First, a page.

The reinforced polyfilm is 2 layers of film laminated together with a rip stop feature in between the sheets. This has a one year warranty on the UV protection. But, we have had reports back from people who have gotten up to a 12 year lifetime from this material. The rip stop feature is what makes this possible. If the film does get a tear it cannot go any further than the cords of the rip stop. That will keep the area of the rip limited, and it is easily repairable once it is found.
Polycarbonate sheets are a rigid material. Many manufacturers offer a 10 year warranty that the light transmission will not vary more than 10%. The change in the light transmission is what causes the sheets to get brittle, yellow and crack. There are, however, some manufacturers out there now offering a comparable 20 year warranty. Please be sure to check with the company supplying you the sheets to see which warranty is offered. Polycarbonate is a tough material and typically has a 10 year warranty against hail damage. So, tearing or damage to the sheets is not near as big an issue as the polyfilm. In fact I have been dealing with polycarbonate sheets for over 20 years now and have never been involved in a warranty claim. I have had many people in the industry report back that they have seen polycarbonate sheets (with the 10 year warranty) last up to the 20 year mark. I personally have seen the 10 year warranty material remain usable at 15 years.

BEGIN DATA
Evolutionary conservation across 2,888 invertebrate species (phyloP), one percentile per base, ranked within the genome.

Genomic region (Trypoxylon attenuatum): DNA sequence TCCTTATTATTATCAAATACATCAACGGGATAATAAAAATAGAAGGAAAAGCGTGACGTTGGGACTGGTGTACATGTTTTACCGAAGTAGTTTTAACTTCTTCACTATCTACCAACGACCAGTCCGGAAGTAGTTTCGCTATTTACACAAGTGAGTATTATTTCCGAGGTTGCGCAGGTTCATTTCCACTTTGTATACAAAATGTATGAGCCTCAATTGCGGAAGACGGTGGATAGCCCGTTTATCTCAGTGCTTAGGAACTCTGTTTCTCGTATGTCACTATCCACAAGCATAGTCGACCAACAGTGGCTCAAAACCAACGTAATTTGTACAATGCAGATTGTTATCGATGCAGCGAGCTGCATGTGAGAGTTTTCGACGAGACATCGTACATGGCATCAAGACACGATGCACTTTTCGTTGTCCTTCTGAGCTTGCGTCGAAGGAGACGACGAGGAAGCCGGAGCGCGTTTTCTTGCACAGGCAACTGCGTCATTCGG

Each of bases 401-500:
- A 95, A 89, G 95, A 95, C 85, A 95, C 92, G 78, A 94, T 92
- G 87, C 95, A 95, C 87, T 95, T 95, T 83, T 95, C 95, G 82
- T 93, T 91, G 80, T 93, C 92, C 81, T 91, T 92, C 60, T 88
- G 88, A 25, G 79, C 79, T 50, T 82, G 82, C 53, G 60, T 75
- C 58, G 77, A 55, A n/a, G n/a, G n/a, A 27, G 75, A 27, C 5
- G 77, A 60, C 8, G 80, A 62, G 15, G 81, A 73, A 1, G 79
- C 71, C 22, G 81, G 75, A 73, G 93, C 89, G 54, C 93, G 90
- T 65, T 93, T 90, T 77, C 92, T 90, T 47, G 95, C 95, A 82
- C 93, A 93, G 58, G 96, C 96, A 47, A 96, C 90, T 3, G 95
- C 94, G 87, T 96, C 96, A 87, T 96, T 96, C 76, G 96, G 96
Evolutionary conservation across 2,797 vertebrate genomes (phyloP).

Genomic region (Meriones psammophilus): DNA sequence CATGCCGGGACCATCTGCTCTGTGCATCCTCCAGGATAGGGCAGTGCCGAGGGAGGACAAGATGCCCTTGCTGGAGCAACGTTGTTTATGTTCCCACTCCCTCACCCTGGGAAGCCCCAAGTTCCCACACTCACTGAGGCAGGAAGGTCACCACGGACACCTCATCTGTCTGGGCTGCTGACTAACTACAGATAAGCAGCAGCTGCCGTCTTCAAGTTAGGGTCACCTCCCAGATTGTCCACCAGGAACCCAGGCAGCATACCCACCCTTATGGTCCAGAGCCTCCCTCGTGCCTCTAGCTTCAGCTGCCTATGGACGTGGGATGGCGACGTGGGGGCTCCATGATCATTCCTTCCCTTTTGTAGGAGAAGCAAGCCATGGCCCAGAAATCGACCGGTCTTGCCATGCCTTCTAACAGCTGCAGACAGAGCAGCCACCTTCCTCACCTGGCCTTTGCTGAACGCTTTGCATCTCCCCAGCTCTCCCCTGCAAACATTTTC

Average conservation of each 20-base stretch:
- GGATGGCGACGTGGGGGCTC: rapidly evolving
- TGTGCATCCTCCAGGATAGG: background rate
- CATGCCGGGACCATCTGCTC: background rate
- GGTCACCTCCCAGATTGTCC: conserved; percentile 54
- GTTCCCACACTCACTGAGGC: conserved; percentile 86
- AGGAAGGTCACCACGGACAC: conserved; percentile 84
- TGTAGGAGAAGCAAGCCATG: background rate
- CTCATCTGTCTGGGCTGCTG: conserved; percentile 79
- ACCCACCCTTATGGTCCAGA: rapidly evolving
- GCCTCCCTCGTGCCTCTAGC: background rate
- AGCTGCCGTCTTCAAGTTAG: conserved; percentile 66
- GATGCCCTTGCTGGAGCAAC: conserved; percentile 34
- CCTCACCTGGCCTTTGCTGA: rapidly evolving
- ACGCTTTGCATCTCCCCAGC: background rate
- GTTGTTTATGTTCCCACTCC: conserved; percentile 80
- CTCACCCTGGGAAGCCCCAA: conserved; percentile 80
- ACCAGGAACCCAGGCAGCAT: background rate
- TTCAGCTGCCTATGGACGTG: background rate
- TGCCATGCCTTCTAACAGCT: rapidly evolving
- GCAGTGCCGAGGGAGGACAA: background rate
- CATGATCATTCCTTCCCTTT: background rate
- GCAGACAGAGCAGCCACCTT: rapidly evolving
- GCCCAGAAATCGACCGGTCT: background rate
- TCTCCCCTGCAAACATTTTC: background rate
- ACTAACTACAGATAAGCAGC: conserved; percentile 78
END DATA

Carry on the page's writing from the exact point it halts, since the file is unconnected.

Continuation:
Hopefully this overview of the warranties and greenhouse glazing materials will give you the information you need to make the best decision for your greenhouse.